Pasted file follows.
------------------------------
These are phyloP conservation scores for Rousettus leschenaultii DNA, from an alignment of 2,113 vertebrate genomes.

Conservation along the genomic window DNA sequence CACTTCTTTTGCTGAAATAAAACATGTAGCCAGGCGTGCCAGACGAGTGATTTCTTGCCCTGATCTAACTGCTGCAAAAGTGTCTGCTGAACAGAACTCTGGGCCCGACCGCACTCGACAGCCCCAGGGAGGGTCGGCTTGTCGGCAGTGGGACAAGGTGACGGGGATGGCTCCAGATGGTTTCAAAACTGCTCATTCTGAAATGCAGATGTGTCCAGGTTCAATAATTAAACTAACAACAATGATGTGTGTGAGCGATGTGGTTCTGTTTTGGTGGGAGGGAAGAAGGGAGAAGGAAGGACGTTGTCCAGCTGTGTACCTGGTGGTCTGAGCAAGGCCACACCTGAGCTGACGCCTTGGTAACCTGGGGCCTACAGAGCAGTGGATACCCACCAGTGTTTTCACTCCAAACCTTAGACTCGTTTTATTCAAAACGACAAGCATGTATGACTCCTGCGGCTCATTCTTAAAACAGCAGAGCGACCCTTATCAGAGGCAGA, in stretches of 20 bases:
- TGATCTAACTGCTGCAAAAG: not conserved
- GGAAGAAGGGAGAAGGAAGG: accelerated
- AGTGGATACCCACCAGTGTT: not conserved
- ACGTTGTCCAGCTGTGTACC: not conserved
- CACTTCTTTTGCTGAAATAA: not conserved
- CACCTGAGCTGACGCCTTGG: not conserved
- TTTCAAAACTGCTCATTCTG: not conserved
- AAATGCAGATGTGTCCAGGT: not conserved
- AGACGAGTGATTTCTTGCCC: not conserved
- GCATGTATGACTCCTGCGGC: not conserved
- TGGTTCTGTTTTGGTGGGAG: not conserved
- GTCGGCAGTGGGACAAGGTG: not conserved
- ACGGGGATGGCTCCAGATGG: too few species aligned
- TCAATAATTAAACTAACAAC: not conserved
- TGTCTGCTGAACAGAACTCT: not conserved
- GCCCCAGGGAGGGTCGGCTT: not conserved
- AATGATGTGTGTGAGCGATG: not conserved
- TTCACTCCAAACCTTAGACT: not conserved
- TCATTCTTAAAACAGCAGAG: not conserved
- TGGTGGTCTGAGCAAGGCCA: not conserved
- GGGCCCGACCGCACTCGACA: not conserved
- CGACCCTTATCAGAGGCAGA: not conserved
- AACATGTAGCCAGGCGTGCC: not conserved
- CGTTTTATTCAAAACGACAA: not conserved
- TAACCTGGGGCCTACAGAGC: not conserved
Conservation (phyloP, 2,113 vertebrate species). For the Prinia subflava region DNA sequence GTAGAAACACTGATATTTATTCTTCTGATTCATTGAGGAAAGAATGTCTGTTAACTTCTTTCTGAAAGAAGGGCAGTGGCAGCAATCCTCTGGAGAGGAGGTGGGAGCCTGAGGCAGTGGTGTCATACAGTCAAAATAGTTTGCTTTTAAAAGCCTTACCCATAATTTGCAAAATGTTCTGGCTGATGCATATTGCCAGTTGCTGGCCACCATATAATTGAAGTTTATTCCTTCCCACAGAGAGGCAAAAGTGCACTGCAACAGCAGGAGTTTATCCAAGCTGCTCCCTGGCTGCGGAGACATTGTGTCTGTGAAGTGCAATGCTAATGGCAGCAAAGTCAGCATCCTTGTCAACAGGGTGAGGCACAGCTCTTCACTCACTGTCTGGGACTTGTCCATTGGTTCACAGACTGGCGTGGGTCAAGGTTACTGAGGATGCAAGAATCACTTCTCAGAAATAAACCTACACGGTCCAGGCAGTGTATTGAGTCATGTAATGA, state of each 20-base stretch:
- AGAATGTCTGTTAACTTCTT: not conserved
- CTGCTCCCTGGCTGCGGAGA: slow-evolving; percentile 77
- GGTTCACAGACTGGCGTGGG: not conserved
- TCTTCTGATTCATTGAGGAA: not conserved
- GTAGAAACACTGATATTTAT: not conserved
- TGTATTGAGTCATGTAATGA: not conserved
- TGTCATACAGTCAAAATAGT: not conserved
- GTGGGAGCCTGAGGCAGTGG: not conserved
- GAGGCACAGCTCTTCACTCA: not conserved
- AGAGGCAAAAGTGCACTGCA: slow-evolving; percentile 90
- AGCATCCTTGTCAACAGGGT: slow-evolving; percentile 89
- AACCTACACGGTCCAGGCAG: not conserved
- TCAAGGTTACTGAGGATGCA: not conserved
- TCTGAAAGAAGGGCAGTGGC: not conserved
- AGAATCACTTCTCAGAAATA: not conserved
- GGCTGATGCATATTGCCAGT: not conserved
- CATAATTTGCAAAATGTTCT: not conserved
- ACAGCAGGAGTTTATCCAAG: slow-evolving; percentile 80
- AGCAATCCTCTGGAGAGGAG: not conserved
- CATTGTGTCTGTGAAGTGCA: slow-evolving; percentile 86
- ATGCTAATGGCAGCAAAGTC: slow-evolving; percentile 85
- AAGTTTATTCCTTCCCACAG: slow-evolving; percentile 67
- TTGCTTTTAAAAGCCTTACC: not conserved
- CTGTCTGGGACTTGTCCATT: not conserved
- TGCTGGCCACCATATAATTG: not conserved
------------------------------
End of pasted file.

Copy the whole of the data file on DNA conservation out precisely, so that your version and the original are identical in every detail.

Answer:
These are phyloP conservation scores for Rousettus leschenaultii DNA, from an alignment of 2,113 vertebrate genomes.

Conservation along the genomic window DNA sequence CACTTCTTTTGCTGAAATAAAACATGTAGCCAGGCGTGCCAGACGAGTGATTTCTTGCCCTGATCTAACTGCTGCAAAAGTGTCTGCTGAACAGAACTCTGGGCCCGACCGCACTCGACAGCCCCAGGGAGGGTCGGCTTGTCGGCAGTGGGACAAGGTGACGGGGATGGCTCCAGATGGTTTCAAAACTGCTCATTCTGAAATGCAGATGTGTCCAGGTTCAATAATTAAACTAACAACAATGATGTGTGTGAGCGATGTGGTTCTGTTTTGGTGGGAGGGAAGAAGGGAGAAGGAAGGACGTTGTCCAGCTGTGTACCTGGTGGTCTGAGCAAGGCCACACCTGAGCTGACGCCTTGGTAACCTGGGGCCTACAGAGCAGTGGATACCCACCAGTGTTTTCACTCCAAACCTTAGACTCGTTTTATTCAAAACGACAAGCATGTATGACTCCTGCGGCTCATTCTTAAAACAGCAGAGCGACCCTTATCAGAGGCAGA, in stretches of 20 bases:
- TGATCTAACTGCTGCAAAAG: not conserved
- GGAAGAAGGGAGAAGGAAGG: accelerated
- AGTGGATACCCACCAGTGTT: not conserved
- ACGTTGTCCAGCTGTGTACC: not conserved
- CACTTCTTTTGCTGAAATAA: not conserved
- CACCTGAGCTGACGCCTTGG: not conserved
- TTTCAAAACTGCTCATTCTG: not conserved
- AAATGCAGATGTGTCCAGGT: not conserved
- AGACGAGTGATTTCTTGCCC: not conserved
- GCATGTATGACTCCTGCGGC: not conserved
- TGGTTCTGTTTTGGTGGGAG: not conserved
- GTCGGCAGTGGGACAAGGTG: not conserved
- ACGGGGATGGCTCCAGATGG: too few species aligned
- TCAATAATTAAACTAACAAC: not conserved
- TGTCTGCTGAACAGAACTCT: not conserved
- GCCCCAGGGAGGGTCGGCTT: not conserved
- AATGATGTGTGTGAGCGATG: not conserved
- TTCACTCCAAACCTTAGACT: not conserved
- TCATTCTTAAAACAGCAGAG: not conserved
- TGGTGGTCTGAGCAAGGCCA: not conserved
- GGGCCCGACCGCACTCGACA: not conserved
- CGACCCTTATCAGAGGCAGA: not conserved
- AACATGTAGCCAGGCGTGCC: not conserved
- CGTTTTATTCAAAACGACAA: not conserved
- TAACCTGGGGCCTACAGAGC: not conserved
Conservation (phyloP, 2,113 vertebrate species). For the Prinia subflava region DNA sequence GTAGAAACACTGATATTTATTCTTCTGATTCATTGAGGAAAGAATGTCTGTTAACTTCTTTCTGAAAGAAGGGCAGTGGCAGCAATCCTCTGGAGAGGAGGTGGGAGCCTGAGGCAGTGGTGTCATACAGTCAAAATAGTTTGCTTTTAAAAGCCTTACCCATAATTTGCAAAATGTTCTGGCTGATGCATATTGCCAGTTGCTGGCCACCATATAATTGAAGTTTATTCCTTCCCACAGAGAGGCAAAAGTGCACTGCAACAGCAGGAGTTTATCCAAGCTGCTCCCTGGCTGCGGAGACATTGTGTCTGTGAAGTGCAATGCTAATGGCAGCAAAGTCAGCATCCTTGTCAACAGGGTGAGGCACAGCTCTTCACTCACTGTCTGGGACTTGTCCATTGGTTCACAGACTGGCGTGGGTCAAGGTTACTGAGGATGCAAGAATCACTTCTCAGAAATAAACCTACACGGTCCAGGCAGTGTATTGAGTCATGTAATGA, state of each 20-base stretch:
- AGAATGTCTGTTAACTTCTT: not conserved
- CTGCTCCCTGGCTGCGGAGA: slow-evolving; percentile 77
- GGTTCACAGACTGGCGTGGG: not conserved
- TCTTCTGATTCATTGAGGAA: not conserved
- GTAGAAACACTGATATTTAT: not conserved
- TGTATTGAGTCATGTAATGA: not conserved
- TGTCATACAGTCAAAATAGT: not conserved
- GTGGGAGCCTGAGGCAGTGG: not conserved
- GAGGCACAGCTCTTCACTCA: not conserved
- AGAGGCAAAAGTGCACTGCA: slow-evolving; percentile 90
- AGCATCCTTGTCAACAGGGT: slow-evolving; percentile 89
- AACCTACACGGTCCAGGCAG: not conserved
- TCAAGGTTACTGAGGATGCA: not conserved
- TCTGAAAGAAGGGCAGTGGC: not conserved
- AGAATCACTTCTCAGAAATA: not conserved
- GGCTGATGCATATTGCCAGT: not conserved
- CATAATTTGCAAAATGTTCT: not conserved
- ACAGCAGGAGTTTATCCAAG: slow-evolving; percentile 80
- AGCAATCCTCTGGAGAGGAG: not conserved
- CATTGTGTCTGTGAAGTGCA: slow-evolving; percentile 86
- ATGCTAATGGCAGCAAAGTC: slow-evolving; percentile 85
- AAGTTTATTCCTTCCCACAG: slow-evolving; percentile 67
- TTGCTTTTAAAAGCCTTACC: not conserved
- CTGTCTGGGACTTGTCCATT: not conserved
- TGCTGGCCACCATATAATTG: not conserved